In 2000, Southern District Judge Sidney H. Stein denied New York City’s motion to dismiss the case, but threw out many of the plaintiffs’ claims based on the National Labor Relations Act, leaving principally the free speech claims.

Judge Stein in Legal Aid Society v. City of New York, 114 F. Supp.2d 204, also circumscribed the unions’ claims.

Following the denial of the city’s summary judgment motion, Giuliani was deposed for seven hours over two days in the summer of 2001.

The recently concluded contract, which was the first negotiated between the Bloomberg administration and Legal Aid, like three others negotiated with the Giuliani administration, does not have an explicit “no-strike” clause. Instead, all three contracts provide that Legal Aid can be displaced if there is a “disruption” in its provision of representation for indigents “for any reason,” a source said.

2003.01.07: NYLJ: Legal Aid Society’s Contract Increases Trial-Level Funding

Filed under: 1994 Strike,Criminal Justice,Indigent Defense,Uncategorized — nyclaw01 @ 12:06 pm

From: Michael Letwin
Sent: Tuesday, January 07, 2003 10:37 AM
Subject: NYLJ: Legal Aid Society’s Contract Increases Trial-Level Funding
Importance: High

NYLJ, Dec. 18, 2002

Legal Aid Society’s Contract Increases Trial-Level Funding By Daniel Wise

New York City has agreed to a new two-year contract increasing the Legal Aid Society’s funding for defending the poor in trial-level criminal cases by 17 percent, to $58 million a year.

The increased funding is designed to insure that Legal Aid lawyers handle a greater proportion of the cases that have previously gone to court-appointed attorneys under the 18-B program, and will result in an overall cost savings of 8 percent, Criminal Justice Coordinator John Feinblatt said Wednesday.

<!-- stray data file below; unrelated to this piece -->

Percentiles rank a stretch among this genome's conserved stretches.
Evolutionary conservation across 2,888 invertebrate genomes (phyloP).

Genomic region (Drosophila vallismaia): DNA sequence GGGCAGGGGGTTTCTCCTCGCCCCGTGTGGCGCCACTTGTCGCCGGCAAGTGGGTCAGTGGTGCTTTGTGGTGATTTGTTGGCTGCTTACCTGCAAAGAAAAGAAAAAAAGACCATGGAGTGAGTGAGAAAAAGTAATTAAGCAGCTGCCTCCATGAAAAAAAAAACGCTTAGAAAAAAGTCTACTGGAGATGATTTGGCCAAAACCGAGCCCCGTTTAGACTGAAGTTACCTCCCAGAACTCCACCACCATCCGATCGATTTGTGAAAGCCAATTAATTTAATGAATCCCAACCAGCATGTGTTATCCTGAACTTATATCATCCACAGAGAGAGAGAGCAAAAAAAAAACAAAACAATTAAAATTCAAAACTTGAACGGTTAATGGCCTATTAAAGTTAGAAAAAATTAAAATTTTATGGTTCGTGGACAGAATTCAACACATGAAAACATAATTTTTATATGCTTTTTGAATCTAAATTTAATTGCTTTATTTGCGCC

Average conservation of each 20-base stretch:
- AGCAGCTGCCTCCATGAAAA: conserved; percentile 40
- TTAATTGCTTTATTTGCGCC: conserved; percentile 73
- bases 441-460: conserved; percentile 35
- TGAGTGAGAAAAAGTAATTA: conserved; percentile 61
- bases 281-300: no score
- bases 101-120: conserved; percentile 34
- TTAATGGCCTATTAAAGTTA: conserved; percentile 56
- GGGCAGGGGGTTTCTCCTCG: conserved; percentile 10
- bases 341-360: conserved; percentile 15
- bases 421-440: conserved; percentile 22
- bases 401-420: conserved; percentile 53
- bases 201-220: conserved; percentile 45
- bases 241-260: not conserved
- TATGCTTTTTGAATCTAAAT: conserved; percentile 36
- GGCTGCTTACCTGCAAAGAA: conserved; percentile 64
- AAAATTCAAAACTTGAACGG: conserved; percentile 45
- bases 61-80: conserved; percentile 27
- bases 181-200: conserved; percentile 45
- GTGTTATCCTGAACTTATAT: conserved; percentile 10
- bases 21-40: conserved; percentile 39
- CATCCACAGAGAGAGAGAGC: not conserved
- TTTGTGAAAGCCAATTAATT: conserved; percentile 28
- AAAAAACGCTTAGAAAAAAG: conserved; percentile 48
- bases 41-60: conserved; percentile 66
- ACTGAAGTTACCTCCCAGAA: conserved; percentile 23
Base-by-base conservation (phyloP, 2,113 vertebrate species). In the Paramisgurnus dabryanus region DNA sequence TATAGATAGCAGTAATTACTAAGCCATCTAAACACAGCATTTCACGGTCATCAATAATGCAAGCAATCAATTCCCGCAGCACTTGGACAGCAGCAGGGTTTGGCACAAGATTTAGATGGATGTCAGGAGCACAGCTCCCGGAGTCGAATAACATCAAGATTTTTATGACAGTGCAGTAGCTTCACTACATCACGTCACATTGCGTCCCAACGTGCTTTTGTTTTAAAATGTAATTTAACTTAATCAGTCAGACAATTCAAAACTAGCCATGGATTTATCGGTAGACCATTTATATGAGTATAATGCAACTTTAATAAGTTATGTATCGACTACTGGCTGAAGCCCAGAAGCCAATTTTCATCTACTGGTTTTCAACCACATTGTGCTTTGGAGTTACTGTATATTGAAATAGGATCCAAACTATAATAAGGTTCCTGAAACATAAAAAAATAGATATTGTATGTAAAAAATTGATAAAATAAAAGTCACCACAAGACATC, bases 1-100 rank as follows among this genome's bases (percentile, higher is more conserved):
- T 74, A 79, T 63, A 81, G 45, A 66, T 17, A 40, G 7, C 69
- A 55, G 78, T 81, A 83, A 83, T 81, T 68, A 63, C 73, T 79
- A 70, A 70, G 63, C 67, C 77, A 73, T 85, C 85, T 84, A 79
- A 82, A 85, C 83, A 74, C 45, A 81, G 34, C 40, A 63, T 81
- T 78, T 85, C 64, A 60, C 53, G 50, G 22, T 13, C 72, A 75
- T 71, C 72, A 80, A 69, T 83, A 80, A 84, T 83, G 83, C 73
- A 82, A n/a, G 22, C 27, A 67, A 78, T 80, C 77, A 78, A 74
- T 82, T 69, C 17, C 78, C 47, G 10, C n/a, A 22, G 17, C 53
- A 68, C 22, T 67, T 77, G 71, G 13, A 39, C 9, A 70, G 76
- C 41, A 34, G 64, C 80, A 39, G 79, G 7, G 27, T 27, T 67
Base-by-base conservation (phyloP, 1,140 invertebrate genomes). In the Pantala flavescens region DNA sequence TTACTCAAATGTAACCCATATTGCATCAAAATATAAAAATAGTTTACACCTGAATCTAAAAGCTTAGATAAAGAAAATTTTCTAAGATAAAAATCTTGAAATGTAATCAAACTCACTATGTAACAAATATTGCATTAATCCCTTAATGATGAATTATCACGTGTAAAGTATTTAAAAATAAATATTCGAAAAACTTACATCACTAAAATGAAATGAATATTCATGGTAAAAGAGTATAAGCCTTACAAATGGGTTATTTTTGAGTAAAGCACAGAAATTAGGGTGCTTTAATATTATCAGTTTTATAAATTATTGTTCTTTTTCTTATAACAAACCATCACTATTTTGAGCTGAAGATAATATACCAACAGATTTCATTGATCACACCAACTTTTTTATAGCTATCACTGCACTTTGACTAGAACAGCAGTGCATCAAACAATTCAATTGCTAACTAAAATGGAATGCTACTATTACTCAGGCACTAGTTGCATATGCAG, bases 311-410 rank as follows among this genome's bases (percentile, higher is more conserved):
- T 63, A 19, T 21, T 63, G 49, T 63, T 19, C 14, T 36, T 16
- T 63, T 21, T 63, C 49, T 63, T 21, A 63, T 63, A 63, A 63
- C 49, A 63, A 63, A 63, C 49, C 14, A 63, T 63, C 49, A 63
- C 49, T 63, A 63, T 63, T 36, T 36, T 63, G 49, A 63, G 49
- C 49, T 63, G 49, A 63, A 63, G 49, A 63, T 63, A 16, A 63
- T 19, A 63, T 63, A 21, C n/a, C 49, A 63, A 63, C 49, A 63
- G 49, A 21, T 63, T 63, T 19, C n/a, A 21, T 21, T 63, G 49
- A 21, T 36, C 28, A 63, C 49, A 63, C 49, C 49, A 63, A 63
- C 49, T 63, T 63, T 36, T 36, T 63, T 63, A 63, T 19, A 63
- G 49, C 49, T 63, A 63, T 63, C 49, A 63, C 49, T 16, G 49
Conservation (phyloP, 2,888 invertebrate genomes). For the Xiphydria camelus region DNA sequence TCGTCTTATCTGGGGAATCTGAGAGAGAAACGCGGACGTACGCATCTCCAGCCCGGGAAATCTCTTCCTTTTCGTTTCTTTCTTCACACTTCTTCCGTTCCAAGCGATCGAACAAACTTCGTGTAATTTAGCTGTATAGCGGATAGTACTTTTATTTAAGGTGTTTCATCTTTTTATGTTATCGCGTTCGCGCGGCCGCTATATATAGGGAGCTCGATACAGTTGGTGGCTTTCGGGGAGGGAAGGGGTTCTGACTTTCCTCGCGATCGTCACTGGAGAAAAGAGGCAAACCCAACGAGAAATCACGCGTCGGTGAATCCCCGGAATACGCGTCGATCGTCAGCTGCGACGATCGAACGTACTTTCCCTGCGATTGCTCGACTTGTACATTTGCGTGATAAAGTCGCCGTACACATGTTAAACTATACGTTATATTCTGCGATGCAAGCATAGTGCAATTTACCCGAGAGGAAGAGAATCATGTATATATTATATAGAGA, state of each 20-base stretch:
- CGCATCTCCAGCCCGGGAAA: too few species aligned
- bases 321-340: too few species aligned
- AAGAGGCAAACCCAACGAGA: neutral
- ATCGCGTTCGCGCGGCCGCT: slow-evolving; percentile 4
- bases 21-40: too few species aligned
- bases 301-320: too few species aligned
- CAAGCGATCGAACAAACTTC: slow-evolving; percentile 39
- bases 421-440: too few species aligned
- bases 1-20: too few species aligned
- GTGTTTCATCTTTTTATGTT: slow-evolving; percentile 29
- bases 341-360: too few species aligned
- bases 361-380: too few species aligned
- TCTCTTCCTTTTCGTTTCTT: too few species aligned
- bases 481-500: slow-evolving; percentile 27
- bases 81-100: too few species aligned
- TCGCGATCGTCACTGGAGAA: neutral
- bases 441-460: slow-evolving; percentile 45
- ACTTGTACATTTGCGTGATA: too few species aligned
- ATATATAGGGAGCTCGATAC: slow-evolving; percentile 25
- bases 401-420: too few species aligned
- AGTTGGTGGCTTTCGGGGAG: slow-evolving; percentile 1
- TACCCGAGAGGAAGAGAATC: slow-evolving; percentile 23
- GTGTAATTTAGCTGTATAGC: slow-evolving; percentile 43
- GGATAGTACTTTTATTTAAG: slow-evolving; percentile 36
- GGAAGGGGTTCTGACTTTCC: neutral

Feinblatt said his office projects that spending for 18-B lawyers in the current fiscal years will drop by half from $34 million in the fiscal year that ended in June to $17 million in the current fiscal year. That drop, Feinblatt explained, will more than offset the rise in Legal Aid’s funding, with the city’s overall expenditures for the handling of trial-level cases falling to $97.5 million in the current fiscal year from $106 million in the last fiscal year (FY2002).

Under the new contract, it is projected that Legal Aid lawyers will handle 204,000 cases compared with 147,000 a year ago, an increase of 39 percent, Feinblatt said. To accommodate the increased caseload, a spokeswoman for the Legal Aid Society previously stated that it would hire as many as 68 new lawyers in anticipation of its obligations — and increased funding — under the new contract (NYLJ, Aug. 23). The Legal Aid Society did not respond to requests for comment Wednesday.